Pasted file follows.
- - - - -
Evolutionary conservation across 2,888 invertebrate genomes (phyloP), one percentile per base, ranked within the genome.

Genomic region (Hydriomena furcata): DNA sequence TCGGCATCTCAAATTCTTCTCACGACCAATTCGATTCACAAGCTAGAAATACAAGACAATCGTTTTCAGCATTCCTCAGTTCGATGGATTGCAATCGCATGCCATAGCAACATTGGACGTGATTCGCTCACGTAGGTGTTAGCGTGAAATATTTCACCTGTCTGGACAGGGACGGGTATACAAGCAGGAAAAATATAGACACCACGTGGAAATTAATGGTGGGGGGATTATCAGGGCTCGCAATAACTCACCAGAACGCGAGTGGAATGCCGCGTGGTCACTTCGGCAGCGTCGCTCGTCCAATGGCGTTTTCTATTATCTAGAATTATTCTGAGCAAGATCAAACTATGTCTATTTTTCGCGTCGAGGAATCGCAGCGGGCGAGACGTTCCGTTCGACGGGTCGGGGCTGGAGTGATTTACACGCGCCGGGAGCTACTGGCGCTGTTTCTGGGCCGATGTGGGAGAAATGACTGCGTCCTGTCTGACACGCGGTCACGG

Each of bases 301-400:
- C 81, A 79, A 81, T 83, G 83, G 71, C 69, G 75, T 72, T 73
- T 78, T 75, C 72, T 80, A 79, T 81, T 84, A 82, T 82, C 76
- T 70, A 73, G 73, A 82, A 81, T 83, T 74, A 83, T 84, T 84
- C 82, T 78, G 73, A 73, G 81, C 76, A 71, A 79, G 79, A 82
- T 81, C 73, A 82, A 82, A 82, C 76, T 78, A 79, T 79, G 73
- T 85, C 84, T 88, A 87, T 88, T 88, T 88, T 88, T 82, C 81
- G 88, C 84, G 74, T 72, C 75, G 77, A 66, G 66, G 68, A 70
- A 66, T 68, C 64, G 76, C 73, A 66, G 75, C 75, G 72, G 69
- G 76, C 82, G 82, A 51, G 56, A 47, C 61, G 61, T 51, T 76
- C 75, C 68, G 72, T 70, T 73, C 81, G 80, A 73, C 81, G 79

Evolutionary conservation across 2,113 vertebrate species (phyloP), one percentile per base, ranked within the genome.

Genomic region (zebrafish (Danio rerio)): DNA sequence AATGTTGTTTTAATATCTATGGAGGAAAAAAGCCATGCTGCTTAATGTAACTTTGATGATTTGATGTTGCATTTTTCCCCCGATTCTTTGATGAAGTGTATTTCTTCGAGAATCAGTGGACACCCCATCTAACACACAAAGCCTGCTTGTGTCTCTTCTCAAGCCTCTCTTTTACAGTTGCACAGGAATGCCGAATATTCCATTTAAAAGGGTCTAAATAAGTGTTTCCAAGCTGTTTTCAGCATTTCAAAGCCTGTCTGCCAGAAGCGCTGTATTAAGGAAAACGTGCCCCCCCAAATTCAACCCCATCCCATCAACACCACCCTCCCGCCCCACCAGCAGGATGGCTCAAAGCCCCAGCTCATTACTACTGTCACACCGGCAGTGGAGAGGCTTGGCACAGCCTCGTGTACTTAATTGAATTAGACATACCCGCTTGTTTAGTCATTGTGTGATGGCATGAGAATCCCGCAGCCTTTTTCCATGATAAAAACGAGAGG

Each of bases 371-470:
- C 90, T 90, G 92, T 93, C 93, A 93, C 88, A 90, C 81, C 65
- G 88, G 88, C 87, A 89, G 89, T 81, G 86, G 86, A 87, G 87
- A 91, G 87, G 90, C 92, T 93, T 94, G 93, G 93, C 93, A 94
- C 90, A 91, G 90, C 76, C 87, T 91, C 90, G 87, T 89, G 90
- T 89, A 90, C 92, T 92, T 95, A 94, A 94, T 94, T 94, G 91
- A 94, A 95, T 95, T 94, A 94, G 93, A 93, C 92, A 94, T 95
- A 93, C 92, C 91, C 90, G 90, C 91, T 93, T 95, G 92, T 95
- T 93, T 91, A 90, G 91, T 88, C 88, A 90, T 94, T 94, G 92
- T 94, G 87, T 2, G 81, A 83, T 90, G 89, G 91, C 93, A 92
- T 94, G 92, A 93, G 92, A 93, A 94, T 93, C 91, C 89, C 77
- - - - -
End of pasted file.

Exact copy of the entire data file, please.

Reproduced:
Evolutionary conservation across 2,888 invertebrate genomes (phyloP), one percentile per base, ranked within the genome.

Genomic region (Hydriomena furcata): DNA sequence TCGGCATCTCAAATTCTTCTCACGACCAATTCGATTCACAAGCTAGAAATACAAGACAATCGTTTTCAGCATTCCTCAGTTCGATGGATTGCAATCGCATGCCATAGCAACATTGGACGTGATTCGCTCACGTAGGTGTTAGCGTGAAATATTTCACCTGTCTGGACAGGGACGGGTATACAAGCAGGAAAAATATAGACACCACGTGGAAATTAATGGTGGGGGGATTATCAGGGCTCGCAATAACTCACCAGAACGCGAGTGGAATGCCGCGTGGTCACTTCGGCAGCGTCGCTCGTCCAATGGCGTTTTCTATTATCTAGAATTATTCTGAGCAAGATCAAACTATGTCTATTTTTCGCGTCGAGGAATCGCAGCGGGCGAGACGTTCCGTTCGACGGGTCGGGGCTGGAGTGATTTACACGCGCCGGGAGCTACTGGCGCTGTTTCTGGGCCGATGTGGGAGAAATGACTGCGTCCTGTCTGACACGCGGTCACGG

Each of bases 301-400:
- C 81, A 79, A 81, T 83, G 83, G 71, C 69, G 75, T 72, T 73
- T 78, T 75, C 72, T 80, A 79, T 81, T 84, A 82, T 82, C 76
- T 70, A 73, G 73, A 82, A 81, T 83, T 74, A 83, T 84, T 84
- C 82, T 78, G 73, A 73, G 81, C 76, A 71, A 79, G 79, A 82
- T 81, C 73, A 82, A 82, A 82, C 76, T 78, A 79, T 79, G 73
- T 85, C 84, T 88, A 87, T 88, T 88, T 88, T 88, T 82, C 81
- G 88, C 84, G 74, T 72, C 75, G 77, A 66, G 66, G 68, A 70
- A 66, T 68, C 64, G 76, C 73, A 66, G 75, C 75, G 72, G 69
- G 76, C 82, G 82, A 51, G 56, A 47, C 61, G 61, T 51, T 76
- C 75, C 68, G 72, T 70, T 73, C 81, G 80, A 73, C 81, G 79

Evolutionary conservation across 2,113 vertebrate species (phyloP), one percentile per base, ranked within the genome.

Genomic region (zebrafish (Danio rerio)): DNA sequence AATGTTGTTTTAATATCTATGGAGGAAAAAAGCCATGCTGCTTAATGTAACTTTGATGATTTGATGTTGCATTTTTCCCCCGATTCTTTGATGAAGTGTATTTCTTCGAGAATCAGTGGACACCCCATCTAACACACAAAGCCTGCTTGTGTCTCTTCTCAAGCCTCTCTTTTACAGTTGCACAGGAATGCCGAATATTCCATTTAAAAGGGTCTAAATAAGTGTTTCCAAGCTGTTTTCAGCATTTCAAAGCCTGTCTGCCAGAAGCGCTGTATTAAGGAAAACGTGCCCCCCCAAATTCAACCCCATCCCATCAACACCACCCTCCCGCCCCACCAGCAGGATGGCTCAAAGCCCCAGCTCATTACTACTGTCACACCGGCAGTGGAGAGGCTTGGCACAGCCTCGTGTACTTAATTGAATTAGACATACCCGCTTGTTTAGTCATTGTGTGATGGCATGAGAATCCCGCAGCCTTTTTCCATGATAAAAACGAGAGG

Each of bases 371-470:
- C 90, T 90, G 92, T 93, C 93, A 93, C 88, A 90, C 81, C 65
- G 88, G 88, C 87, A 89, G 89, T 81, G 86, G 86, A 87, G 87
- A 91, G 87, G 90, C 92, T 93, T 94, G 93, G 93, C 93, A 94
- C 90, A 91, G 90, C 76, C 87, T 91, C 90, G 87, T 89, G 90
- T 89, A 90, C 92, T 92, T 95, A 94, A 94, T 94, T 94, G 91
- A 94, A 95, T 95, T 94, A 94, G 93, A 93, C 92, A 94, T 95
- A 93, C 92, C 91, C 90, G 90, C 91, T 93, T 95, G 92, T 95
- T 93, T 91, A 90, G 91, T 88, C 88, A 90, T 94, T 94, G 92
- T 94, G 87, T 2, G 81, A 83, T 90, G 89, G 91, C 93, A 92
- T 94, G 92, A 93, G 92, A 93, A 94, T 93, C 91, C 89, C 77